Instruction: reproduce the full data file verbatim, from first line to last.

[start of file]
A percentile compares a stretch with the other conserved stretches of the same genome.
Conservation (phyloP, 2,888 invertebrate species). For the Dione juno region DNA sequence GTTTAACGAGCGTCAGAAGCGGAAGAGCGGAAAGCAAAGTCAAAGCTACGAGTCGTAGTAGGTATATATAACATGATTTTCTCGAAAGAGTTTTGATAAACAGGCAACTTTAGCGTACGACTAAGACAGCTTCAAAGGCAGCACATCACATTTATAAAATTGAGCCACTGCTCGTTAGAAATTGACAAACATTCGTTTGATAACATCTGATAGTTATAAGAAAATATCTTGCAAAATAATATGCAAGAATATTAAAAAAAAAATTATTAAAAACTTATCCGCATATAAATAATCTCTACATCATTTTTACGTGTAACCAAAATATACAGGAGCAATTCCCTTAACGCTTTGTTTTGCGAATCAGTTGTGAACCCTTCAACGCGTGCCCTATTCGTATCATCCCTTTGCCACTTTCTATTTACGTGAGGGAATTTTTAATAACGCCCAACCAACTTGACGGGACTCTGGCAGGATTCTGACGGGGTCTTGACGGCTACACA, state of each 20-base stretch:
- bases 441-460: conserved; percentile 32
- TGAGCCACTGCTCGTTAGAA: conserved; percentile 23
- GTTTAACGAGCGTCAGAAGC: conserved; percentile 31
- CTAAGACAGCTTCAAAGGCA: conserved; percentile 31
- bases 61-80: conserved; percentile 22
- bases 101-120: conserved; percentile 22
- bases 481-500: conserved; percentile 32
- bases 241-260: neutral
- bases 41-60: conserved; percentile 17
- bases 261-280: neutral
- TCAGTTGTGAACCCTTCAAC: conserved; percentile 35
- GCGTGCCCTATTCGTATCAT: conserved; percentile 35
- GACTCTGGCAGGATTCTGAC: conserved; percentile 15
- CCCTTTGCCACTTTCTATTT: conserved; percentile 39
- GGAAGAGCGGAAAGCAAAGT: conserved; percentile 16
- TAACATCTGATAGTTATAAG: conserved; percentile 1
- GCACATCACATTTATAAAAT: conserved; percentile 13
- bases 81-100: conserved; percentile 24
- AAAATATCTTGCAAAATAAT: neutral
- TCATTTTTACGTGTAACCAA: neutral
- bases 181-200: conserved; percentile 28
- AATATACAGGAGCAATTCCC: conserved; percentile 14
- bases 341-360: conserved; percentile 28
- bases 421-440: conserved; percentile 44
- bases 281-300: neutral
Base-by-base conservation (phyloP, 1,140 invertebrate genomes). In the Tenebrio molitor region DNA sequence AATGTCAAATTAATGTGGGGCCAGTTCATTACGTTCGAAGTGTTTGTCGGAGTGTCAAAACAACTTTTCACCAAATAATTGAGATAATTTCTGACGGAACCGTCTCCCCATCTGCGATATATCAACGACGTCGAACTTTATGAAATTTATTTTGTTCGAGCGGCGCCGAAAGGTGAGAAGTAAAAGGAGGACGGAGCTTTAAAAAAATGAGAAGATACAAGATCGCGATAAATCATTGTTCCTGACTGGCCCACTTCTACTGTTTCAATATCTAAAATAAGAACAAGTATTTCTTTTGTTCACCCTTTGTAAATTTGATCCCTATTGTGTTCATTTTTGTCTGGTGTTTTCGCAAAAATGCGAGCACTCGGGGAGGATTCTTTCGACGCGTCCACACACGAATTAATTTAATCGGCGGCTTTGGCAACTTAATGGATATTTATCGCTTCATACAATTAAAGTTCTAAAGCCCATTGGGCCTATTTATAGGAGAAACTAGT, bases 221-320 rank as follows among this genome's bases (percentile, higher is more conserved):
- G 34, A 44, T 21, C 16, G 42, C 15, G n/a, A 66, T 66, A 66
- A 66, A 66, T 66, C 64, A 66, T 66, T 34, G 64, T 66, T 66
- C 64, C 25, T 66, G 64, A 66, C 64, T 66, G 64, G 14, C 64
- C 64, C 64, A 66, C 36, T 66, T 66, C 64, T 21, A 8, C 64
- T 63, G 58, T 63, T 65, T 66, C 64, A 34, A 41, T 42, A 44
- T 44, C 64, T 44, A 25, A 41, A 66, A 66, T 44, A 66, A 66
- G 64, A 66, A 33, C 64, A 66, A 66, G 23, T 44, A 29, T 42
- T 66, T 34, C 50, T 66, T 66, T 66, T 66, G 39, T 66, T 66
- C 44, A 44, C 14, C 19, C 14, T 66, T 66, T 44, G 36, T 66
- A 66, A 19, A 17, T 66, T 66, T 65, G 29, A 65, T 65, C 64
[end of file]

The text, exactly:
A percentile compares a stretch with the other conserved stretches of the same genome.
Conservation (phyloP, 2,888 invertebrate species). For the Dione juno region DNA sequence GTTTAACGAGCGTCAGAAGCGGAAGAGCGGAAAGCAAAGTCAAAGCTACGAGTCGTAGTAGGTATATATAACATGATTTTCTCGAAAGAGTTTTGATAAACAGGCAACTTTAGCGTACGACTAAGACAGCTTCAAAGGCAGCACATCACATTTATAAAATTGAGCCACTGCTCGTTAGAAATTGACAAACATTCGTTTGATAACATCTGATAGTTATAAGAAAATATCTTGCAAAATAATATGCAAGAATATTAAAAAAAAAATTATTAAAAACTTATCCGCATATAAATAATCTCTACATCATTTTTACGTGTAACCAAAATATACAGGAGCAATTCCCTTAACGCTTTGTTTTGCGAATCAGTTGTGAACCCTTCAACGCGTGCCCTATTCGTATCATCCCTTTGCCACTTTCTATTTACGTGAGGGAATTTTTAATAACGCCCAACCAACTTGACGGGACTCTGGCAGGATTCTGACGGGGTCTTGACGGCTACACA, state of each 20-base stretch:
- bases 441-460: conserved; percentile 32
- TGAGCCACTGCTCGTTAGAA: conserved; percentile 23
- GTTTAACGAGCGTCAGAAGC: conserved; percentile 31
- CTAAGACAGCTTCAAAGGCA: conserved; percentile 31
- bases 61-80: conserved; percentile 22
- bases 101-120: conserved; percentile 22
- bases 481-500: conserved; percentile 32
- bases 241-260: neutral
- bases 41-60: conserved; percentile 17
- bases 261-280: neutral
- TCAGTTGTGAACCCTTCAAC: conserved; percentile 35
- GCGTGCCCTATTCGTATCAT: conserved; percentile 35
- GACTCTGGCAGGATTCTGAC: conserved; percentile 15
- CCCTTTGCCACTTTCTATTT: conserved; percentile 39
- GGAAGAGCGGAAAGCAAAGT: conserved; percentile 16
- TAACATCTGATAGTTATAAG: conserved; percentile 1
- GCACATCACATTTATAAAAT: conserved; percentile 13
- bases 81-100: conserved; percentile 24
- AAAATATCTTGCAAAATAAT: neutral
- TCATTTTTACGTGTAACCAA: neutral
- bases 181-200: conserved; percentile 28
- AATATACAGGAGCAATTCCC: conserved; percentile 14
- bases 341-360: conserved; percentile 28
- bases 421-440: conserved; percentile 44
- bases 281-300: neutral
Base-by-base conservation (phyloP, 1,140 invertebrate genomes). In the Tenebrio molitor region DNA sequence AATGTCAAATTAATGTGGGGCCAGTTCATTACGTTCGAAGTGTTTGTCGGAGTGTCAAAACAACTTTTCACCAAATAATTGAGATAATTTCTGACGGAACCGTCTCCCCATCTGCGATATATCAACGACGTCGAACTTTATGAAATTTATTTTGTTCGAGCGGCGCCGAAAGGTGAGAAGTAAAAGGAGGACGGAGCTTTAAAAAAATGAGAAGATACAAGATCGCGATAAATCATTGTTCCTGACTGGCCCACTTCTACTGTTTCAATATCTAAAATAAGAACAAGTATTTCTTTTGTTCACCCTTTGTAAATTTGATCCCTATTGTGTTCATTTTTGTCTGGTGTTTTCGCAAAAATGCGAGCACTCGGGGAGGATTCTTTCGACGCGTCCACACACGAATTAATTTAATCGGCGGCTTTGGCAACTTAATGGATATTTATCGCTTCATACAATTAAAGTTCTAAAGCCCATTGGGCCTATTTATAGGAGAAACTAGT, bases 221-320 rank as follows among this genome's bases (percentile, higher is more conserved):
- G 34, A 44, T 21, C 16, G 42, C 15, G n/a, A 66, T 66, A 66
- A 66, A 66, T 66, C 64, A 66, T 66, T 34, G 64, T 66, T 66
- C 64, C 25, T 66, G 64, A 66, C 64, T 66, G 64, G 14, C 64
- C 64, C 64, A 66, C 36, T 66, T 66, C 64, T 21, A 8, C 64
- T 63, G 58, T 63, T 65, T 66, C 64, A 34, A 41, T 42, A 44
- T 44, C 64, T 44, A 25, A 41, A 66, A 66, T 44, A 66, A 66
- G 64, A 66, A 33, C 64, A 66, A 66, G 23, T 44, A 29, T 42
- T 66, T 34, C 50, T 66, T 66, T 66, T 66, G 39, T 66, T 66
- C 44, A 44, C 14, C 19, C 14, T 66, T 66, T 44, G 36, T 66
- A 66, A 19, A 17, T 66, T 66, T 65, G 29, A 65, T 65, C 64